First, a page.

angech
Reply to  Duane
July 22, 2021 12:26 am

ENSO refers to a pattern that appears to oscillate.
The term event is loosely applied to a larger than normal deviation from the median.
They have a semi episodic recurrence roughly 3 yearly.

The mechanisms causing warming and cooling are simple, cloud cover at the equator level, swirling currents of cold from the Antarctic up the South American western coast to name 2.
It bounces along in its own semi unpredictable way.
No black swans here.
A slightly grubby one from having a few extra El Nino’s in a row.
If we had as many La Nina’s in a row the short term alarmists would be parroting global cooling.

It would be nice to see a 3 year La NIna except our river will come up and flood us.

Duane
Reply to  DMacKenzie
July 21, 2021 10:50 am

I had thought that with as much attention as has been paid to ENSO over the last several decades there ought to be one or probably several authoritative sources on the phenomenon, where it comes from, and what it does to weather. And that such would be well known to the readers and commenters and/or authors at WUWT.

Apparently not? Wow – where are all the real climate scientists these days? Are they all just spouting BS in the mainstream media? Surely there are some skeptics who have studied this stuff in detail?

Richard Page
Reply to  Duane
July 21, 2021 11:44 am

Real scientific enquiry takes time – centuries in some cases. You can’t just get some celebrity talking head to pop up and spout rubbish on a whim – it’s not bloody CNN you know! 2024 is (I think) the centenary of the ENSO and El Nino/La Nina mechanisms being named but the processes are still being studied.

Richard Page
Reply to  Duane
July 21, 2021 7:36 am

It’s a complex system to try to understand – the terms were coined less than a hundred years ago and scientists are still trying to understand all the ramifications and peripheral events that follow from El Nino/La Nina conditions. Arguably, this system may be one of the main drivers behind climate change, not some beneficial trace gas. Basically start searching online, get an overview, then start tracking down each of the terms used – that’ll be a start and you’ll get an idea of where to go from there.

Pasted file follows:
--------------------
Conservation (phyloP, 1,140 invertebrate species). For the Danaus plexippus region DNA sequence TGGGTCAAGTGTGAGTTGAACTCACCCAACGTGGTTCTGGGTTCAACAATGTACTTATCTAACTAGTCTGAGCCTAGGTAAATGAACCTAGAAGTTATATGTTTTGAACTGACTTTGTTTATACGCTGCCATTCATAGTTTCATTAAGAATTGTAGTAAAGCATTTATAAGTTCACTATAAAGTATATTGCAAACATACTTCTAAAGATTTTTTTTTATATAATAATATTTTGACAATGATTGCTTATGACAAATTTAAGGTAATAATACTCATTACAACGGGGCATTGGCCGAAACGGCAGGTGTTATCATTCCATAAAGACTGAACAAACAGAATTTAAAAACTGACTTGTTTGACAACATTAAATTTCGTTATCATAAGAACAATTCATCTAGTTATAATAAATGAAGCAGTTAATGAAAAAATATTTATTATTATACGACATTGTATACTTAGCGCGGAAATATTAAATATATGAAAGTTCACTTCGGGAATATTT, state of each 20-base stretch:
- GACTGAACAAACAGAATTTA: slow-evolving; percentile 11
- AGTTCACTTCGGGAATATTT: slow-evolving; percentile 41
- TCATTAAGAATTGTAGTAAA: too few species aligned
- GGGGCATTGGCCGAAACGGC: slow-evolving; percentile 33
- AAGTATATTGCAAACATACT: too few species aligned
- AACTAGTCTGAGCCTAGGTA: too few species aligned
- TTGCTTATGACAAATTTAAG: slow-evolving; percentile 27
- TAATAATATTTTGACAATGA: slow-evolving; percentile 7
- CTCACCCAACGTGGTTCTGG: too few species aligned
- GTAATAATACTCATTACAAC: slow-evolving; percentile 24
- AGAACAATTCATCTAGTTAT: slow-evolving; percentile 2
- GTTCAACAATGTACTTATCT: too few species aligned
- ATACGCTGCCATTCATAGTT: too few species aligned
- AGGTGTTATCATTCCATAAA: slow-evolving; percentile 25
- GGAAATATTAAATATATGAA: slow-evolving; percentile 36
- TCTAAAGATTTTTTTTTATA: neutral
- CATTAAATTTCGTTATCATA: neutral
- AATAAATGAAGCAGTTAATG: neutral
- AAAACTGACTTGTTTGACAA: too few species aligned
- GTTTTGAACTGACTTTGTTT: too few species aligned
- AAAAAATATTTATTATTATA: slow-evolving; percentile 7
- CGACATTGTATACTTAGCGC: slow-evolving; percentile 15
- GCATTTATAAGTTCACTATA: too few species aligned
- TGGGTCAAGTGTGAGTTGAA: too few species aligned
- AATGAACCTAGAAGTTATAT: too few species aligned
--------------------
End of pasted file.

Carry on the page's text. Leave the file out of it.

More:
Myron
July 20, 2021 6:22 pm

Texas was dry last winter but has made up for it in 2021. Been a mild summer with regular rainfall. Lawn has never looked better in the 31 years of being a homeowner. Lots of rain in central Texas. Even areas that are usually dry are seeing regular rain (San Angelo).

Streetcred
July 20, 2021 8:37 pm

We’ve probably had one of the longest sustained wet and very cold periods of our winter here in Brisbane, Australia, that I can remember in at least 30 years.

observa
July 20, 2021 9:13 pm

In other breaking news you’ll be pleased to know- “The climate phenomenon that brought Australia one of its wettest winters has been officially declared for this year.”
BOM declares negative Indian Ocean Dipole, tipping the odds towards more wet weather (msn.com)

But I know the burning question for you all is-

‘Will negative events get more common?
Research has showed extreme, positive dipole phases, like that of 2019, could be more frequent in future.
But Australian National University climate scientist Nerilie Abrams said the future frequency of negative events were more difficult to predict.
“There’s an interplay between the overall warming of the ocean and what’s happening with the variability of the Indian Ocean Dipole,” she said.

“Climate models would tell us we expect the negative events to become less common.

“But at the same time we know that the ocean is warming because of global warming, so there’s a balancing of those two different effects that will ultimately determine what the impact on the Australian landscape is.”‘

Well that settles that science.

RickWill
Reply to  observa
July 20, 2021 10:16 pm

“But at the same time we know that the ocean is warming because of global warming, 

They know nothing and have a 50% accuracy in predicting the sign of any change. The climate models are worse than useless because they produce nonsense that is promulgated as gospel. Eventually historical records get adjusted to agree with the models.

Last edited 15 days ago by RickWill
RockyJ
Reply to  observa
July 21, 2021 12:17 pm

Here in New Zealand it has been a cold winter too. This encourages our government funded National Institute of Water and Atmosphere to bang on about near ocean hot spots. Something the public cannot experience directly

ggm
July 20, 2021 9:53 pm

haha in the 3 days since that 1st graph data came out, water temps have risen sharply in the central part !!comment image

Ron
Reply to  ggm
July 20, 2021 10:33 pm

This chart is the wrong one. A La Niña is defined as followed:

La Niña criteria

  • Average sea surface temperatures in the Niño-3.4 region of the equatorial Pacific Ocean (5°N-5°S, 120°W-170°W) were at least 0.5°C (0.9°F) cooler than average in the preceding month, and